5

Sometimes, people are not up for the task to which they've committed themselves. That is, they have a problem handling a part of it, for whatever reason. Instead of admitting that, they respond by attempting to trivialize that part, even though it's a basic part of the task at hand (based on mutual/common knowledge).

Example #1:

Situation: Committing to picking up a mother and her newborn from the hospital but forgetting to bring the infant car seat.

Mutual/common knowledge: Child safety seat law (enforced for child safety).

Response: Attempting to trivialize the law itself and the mother's concerns instead of just retrieving the car seat (or sending someone to fetch it).

Example #2:

Situation: Bringing up "no nut products allowed" while discussing school snack rotation with other parents.

Mutual/common knowledge: 1. Known allergies to nuts. 2. Some kids share snacks whether they're allowed to or not.

Responses: From tuning out, frowning, scoffing...to theorizing that allergies are a myth (concocted by Big Pharma) versus just agreeing to buy or require nut-free snacks.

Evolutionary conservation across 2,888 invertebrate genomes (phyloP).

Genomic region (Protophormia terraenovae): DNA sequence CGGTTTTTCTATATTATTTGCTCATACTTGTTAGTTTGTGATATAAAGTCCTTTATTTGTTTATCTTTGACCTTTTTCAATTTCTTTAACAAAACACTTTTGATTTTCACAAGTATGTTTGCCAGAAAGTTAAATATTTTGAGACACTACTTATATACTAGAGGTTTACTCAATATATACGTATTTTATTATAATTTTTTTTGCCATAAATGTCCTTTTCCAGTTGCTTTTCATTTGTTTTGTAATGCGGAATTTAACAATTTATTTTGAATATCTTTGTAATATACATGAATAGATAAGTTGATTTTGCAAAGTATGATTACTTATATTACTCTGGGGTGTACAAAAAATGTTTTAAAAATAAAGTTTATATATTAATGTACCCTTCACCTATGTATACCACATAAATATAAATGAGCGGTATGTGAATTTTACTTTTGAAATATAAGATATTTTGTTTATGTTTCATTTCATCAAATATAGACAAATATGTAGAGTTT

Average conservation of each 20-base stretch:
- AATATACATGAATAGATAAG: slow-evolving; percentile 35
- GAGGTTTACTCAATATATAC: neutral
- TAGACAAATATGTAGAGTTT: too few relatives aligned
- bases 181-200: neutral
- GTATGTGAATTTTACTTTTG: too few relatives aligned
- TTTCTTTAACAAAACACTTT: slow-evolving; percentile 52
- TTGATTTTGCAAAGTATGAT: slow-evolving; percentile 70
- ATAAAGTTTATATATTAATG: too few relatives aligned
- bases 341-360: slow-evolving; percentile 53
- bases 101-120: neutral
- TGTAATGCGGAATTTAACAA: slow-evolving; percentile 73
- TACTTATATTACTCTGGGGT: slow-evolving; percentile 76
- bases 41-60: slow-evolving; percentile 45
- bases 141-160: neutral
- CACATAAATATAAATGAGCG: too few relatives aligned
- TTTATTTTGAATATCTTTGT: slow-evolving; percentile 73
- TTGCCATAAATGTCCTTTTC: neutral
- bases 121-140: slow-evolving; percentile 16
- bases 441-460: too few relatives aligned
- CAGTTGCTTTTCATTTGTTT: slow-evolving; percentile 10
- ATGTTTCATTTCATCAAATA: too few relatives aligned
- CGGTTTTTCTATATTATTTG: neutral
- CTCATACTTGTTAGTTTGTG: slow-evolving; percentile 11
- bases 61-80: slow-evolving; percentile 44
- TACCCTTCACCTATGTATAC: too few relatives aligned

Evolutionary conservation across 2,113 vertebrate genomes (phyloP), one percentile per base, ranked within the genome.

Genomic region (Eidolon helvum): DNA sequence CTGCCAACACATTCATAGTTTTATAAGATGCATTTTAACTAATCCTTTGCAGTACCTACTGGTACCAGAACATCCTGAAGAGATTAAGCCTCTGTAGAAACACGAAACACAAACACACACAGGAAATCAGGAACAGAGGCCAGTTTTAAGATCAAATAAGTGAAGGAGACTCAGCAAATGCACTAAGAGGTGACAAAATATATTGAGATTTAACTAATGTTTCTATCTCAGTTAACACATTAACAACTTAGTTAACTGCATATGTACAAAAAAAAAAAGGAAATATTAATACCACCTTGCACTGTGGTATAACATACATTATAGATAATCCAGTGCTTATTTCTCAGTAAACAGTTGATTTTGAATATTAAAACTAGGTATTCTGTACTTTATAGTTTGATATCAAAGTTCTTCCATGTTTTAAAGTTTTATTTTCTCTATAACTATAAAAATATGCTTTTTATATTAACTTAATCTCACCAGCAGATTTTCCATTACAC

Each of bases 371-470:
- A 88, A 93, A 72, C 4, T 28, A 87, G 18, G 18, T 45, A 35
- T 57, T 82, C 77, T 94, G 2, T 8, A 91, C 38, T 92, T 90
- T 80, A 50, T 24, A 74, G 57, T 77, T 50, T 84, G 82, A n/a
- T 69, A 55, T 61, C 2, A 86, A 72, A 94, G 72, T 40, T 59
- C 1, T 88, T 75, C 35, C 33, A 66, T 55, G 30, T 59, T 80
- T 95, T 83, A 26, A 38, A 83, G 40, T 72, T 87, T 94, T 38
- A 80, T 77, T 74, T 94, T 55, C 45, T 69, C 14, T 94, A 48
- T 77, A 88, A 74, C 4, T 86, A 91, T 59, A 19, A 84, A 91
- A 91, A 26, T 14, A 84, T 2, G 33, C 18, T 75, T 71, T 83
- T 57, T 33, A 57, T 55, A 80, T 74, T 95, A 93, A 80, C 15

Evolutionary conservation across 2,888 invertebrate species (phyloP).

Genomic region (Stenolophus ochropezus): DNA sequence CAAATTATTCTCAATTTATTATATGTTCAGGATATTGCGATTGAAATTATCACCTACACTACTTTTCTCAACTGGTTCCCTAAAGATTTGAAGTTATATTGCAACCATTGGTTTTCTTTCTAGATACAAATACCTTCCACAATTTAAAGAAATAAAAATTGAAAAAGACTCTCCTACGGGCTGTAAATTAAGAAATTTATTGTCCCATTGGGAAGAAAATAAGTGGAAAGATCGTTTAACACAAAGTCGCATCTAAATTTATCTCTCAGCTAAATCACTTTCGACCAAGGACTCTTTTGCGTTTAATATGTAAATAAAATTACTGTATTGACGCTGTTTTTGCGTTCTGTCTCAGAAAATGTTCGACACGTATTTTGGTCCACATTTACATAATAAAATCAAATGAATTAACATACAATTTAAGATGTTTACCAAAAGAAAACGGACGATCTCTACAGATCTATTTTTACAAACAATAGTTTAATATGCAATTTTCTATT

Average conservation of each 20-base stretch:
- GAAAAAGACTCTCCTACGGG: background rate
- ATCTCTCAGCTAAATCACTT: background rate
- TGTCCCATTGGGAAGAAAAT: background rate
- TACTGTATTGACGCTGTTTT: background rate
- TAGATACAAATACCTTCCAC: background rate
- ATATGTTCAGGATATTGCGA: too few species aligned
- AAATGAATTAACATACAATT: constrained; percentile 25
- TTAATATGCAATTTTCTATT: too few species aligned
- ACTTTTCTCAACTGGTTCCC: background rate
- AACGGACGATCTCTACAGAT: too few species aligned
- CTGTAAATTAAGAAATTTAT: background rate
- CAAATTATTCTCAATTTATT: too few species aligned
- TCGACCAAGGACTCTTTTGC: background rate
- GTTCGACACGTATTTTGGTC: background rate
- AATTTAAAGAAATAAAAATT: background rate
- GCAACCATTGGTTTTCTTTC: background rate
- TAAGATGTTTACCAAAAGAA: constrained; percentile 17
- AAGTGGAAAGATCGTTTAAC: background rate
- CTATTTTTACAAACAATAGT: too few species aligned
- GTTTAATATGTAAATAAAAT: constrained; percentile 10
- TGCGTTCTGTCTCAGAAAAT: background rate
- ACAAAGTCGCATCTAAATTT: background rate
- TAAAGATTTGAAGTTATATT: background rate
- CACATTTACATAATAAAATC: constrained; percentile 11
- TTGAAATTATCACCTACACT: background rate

Question:

What is a word/phrase/idiom for being subjected to those type of responses during similar situations?

When I reminded her about the car seat, she just _____ me.

The parent who brought up the no-nut thing was _____ by some of the others.


Thanks for any suggestions.

  • 1
    Got it. Let me think on this one. I'm from the 80's too. Not "dissed"? – user22542 Mar 23 at 22:58
  • 1
    I think the situation is clear, but what to call things naturally in the best way is not clear. You're trying to describe the (now) grandmother, how she is not understanding the situation well because she is strangely not that empathetic with the mother, and she is disregarding what the birth mom is saying because the gm doesn't know the new (at least 25 years old!) laws. Not an answer at all, but that situation is exasperating. I think 'can't handle everyday details well' is not what you are really looking after though. That would be ... um... dementia. – Mitch Mar 27 at 15:29